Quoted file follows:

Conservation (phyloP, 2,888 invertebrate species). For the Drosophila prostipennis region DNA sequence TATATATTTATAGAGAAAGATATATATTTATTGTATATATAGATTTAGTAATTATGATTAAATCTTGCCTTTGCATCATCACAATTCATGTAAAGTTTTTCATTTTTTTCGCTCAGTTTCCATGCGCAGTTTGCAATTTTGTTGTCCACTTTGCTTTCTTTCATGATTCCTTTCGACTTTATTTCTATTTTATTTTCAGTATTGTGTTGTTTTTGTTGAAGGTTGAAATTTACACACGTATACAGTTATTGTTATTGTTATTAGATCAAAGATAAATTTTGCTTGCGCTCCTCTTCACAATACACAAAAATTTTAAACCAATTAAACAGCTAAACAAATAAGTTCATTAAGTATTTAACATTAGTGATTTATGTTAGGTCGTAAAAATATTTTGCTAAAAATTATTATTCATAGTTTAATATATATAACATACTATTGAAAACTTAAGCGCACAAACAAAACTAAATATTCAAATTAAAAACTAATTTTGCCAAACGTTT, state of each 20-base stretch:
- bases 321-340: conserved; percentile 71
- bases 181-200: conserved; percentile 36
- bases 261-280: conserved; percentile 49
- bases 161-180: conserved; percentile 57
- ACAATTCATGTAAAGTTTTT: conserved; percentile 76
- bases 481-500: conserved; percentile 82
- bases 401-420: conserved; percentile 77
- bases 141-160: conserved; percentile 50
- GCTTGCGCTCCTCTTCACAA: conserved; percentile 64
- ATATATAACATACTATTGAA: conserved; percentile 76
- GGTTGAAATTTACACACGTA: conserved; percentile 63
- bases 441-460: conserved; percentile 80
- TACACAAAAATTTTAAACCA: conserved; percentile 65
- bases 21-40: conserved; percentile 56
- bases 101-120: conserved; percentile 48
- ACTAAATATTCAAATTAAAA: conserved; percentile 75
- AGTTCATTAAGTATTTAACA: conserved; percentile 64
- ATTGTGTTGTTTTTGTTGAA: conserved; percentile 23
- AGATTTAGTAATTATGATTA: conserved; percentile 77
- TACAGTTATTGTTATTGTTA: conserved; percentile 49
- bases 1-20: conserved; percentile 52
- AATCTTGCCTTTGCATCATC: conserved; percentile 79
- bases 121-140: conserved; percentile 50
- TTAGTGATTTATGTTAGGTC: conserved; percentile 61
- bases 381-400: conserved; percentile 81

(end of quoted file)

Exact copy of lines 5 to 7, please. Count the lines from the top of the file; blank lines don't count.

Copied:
- bases 161-180: conserved; percentile 57
- ACAATTCATGTAAAGTTTTT: conserved; percentile 76
- bases 481-500: conserved; percentile 82